Video: Impulse Applied to an Object

The π‘₯-component of the force applied on a golf ball of mass 38 g by a golf club is shown in the diagram. What is the π‘₯-component of the impulse applied on the golf ball between 0 ms and 50 ms? What is the π‘₯-component of the impulse applied on the golf ball between 50 ms and 100 ms?

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Video Transcript

The π‘₯-component of the force applied on a golf ball of mass 38 grams by a golf club is shown in the diagram. What is the π‘₯-component of the impulse applied on the golf ball between zero milliseconds and 50 milliseconds? What is the π‘₯-component of the impulse applied on a golf ball between 50 milliseconds and 100 milliseconds?

We can call these π‘₯-components of the impulse 𝐽 sub π‘₯ one and 𝐽 sub π‘₯ two, respectively. When we look at the diagram, we see it’s a graphical representation of the force in the π‘₯-direction applied to the golf ball versus the time in milliseconds over which that force is applied. Over a time span of zero to 100 milliseconds, the force varies from zero to 300 newtons. Since we want to solve for components of impulse, we’ll consider that impulse in general is equal to the integral of the applied force times 𝑑𝑑. We know that this integral represented graphically would equal area under the curve of force versus time. So on our diagram, we can graphically represent what 𝐽 sub π‘₯ one and 𝐽 sub π‘₯ two are.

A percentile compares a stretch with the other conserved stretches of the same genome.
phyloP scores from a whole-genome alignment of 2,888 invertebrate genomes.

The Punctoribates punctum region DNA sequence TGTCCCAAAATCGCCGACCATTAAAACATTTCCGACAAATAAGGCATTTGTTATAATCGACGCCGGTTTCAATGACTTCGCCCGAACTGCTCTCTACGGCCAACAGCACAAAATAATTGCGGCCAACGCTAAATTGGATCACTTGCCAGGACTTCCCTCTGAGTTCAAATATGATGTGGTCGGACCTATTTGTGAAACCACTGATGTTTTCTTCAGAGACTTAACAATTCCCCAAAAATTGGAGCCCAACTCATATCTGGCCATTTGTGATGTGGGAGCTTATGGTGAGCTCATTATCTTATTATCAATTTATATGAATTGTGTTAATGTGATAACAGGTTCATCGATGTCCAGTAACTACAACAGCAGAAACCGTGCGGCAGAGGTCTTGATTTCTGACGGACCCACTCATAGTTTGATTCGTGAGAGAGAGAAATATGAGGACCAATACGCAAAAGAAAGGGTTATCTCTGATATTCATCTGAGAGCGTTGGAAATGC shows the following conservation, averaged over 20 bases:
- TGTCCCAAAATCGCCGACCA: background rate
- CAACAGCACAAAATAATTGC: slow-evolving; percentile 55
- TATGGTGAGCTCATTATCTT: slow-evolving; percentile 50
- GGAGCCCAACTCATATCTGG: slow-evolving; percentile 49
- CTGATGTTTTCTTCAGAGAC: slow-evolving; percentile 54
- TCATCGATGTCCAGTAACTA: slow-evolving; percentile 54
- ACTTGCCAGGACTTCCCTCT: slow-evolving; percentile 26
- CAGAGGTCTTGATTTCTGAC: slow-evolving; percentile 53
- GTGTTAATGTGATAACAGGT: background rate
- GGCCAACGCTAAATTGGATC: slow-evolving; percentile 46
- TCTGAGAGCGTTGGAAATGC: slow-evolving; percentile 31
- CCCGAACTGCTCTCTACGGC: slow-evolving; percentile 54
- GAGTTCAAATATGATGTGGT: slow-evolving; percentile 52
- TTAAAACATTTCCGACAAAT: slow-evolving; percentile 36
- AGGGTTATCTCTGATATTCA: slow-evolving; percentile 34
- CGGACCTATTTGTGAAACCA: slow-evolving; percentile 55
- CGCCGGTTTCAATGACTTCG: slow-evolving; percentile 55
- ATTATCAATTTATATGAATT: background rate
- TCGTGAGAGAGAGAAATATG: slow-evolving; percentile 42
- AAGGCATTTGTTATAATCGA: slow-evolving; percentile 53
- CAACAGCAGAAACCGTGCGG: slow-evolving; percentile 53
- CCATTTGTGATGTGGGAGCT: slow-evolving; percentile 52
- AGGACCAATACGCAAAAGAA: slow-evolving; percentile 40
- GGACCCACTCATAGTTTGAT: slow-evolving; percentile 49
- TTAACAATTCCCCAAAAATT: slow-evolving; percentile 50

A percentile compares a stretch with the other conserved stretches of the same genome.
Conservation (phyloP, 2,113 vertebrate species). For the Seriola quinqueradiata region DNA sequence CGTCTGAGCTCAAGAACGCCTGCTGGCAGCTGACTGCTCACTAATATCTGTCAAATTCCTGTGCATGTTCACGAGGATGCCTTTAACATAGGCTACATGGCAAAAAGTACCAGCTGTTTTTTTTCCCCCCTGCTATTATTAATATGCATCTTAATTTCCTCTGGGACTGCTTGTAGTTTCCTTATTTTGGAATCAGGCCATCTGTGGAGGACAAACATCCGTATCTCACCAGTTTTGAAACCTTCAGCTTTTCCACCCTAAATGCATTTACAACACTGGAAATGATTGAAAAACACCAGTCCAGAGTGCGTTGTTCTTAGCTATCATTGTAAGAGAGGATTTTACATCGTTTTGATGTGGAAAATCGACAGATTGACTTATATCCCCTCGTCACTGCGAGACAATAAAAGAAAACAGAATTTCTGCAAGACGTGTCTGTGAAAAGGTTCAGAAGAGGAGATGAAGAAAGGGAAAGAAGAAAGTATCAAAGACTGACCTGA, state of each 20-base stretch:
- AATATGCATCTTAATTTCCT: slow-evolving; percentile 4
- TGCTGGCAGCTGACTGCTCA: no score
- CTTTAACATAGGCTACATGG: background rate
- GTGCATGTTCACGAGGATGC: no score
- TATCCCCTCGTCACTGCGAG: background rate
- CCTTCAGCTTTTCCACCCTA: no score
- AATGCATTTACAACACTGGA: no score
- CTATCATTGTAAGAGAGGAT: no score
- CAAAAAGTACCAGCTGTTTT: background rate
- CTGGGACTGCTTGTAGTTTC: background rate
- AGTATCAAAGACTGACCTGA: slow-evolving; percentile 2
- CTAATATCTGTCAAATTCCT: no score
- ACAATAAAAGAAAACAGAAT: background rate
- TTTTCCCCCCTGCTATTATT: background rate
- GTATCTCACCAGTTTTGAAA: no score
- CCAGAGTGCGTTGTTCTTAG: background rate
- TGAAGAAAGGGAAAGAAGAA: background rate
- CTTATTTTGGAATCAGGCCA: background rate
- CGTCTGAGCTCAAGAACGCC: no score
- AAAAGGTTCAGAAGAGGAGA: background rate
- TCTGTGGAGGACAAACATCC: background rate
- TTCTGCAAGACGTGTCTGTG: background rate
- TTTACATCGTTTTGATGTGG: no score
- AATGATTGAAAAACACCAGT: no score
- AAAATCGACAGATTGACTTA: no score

𝐽 sub π‘₯ one, which is the impulse applied in the π‘₯-direction to the golf ball from zero to 50 milliseconds, is equal to the area under the curve for that time interval. Similarly, 𝐽 sub π‘₯ two, it’s the area under the curve from 50 to 100 milliseconds. We can write then that 𝐽 sub π‘₯ one is equal to the area of the triangle shown, one-half the base of 50 times 10 to the negative third seconds or 50 milliseconds times the height of 300 newtons. When we multiply these three values together, we find a result of 7.5 kilograms-meters per second. That’s the π‘₯-component impulse delivered to the golf ball from zero to 50 milliseconds.

Next, we want to solve for 𝐽 sub π‘₯ two, the area under the curve from 50 to 100 milliseconds. That area is equal to the area of the rectangle with base 100 minus 50, or simply 50 times 10 to the negative third seconds, multiplied by the height of 300 newtons. This results in a value of 15 kilograms-meters per second. That’s the π‘₯-component of the impulse delivered to the golf ball from 50 to 100 milliseconds.

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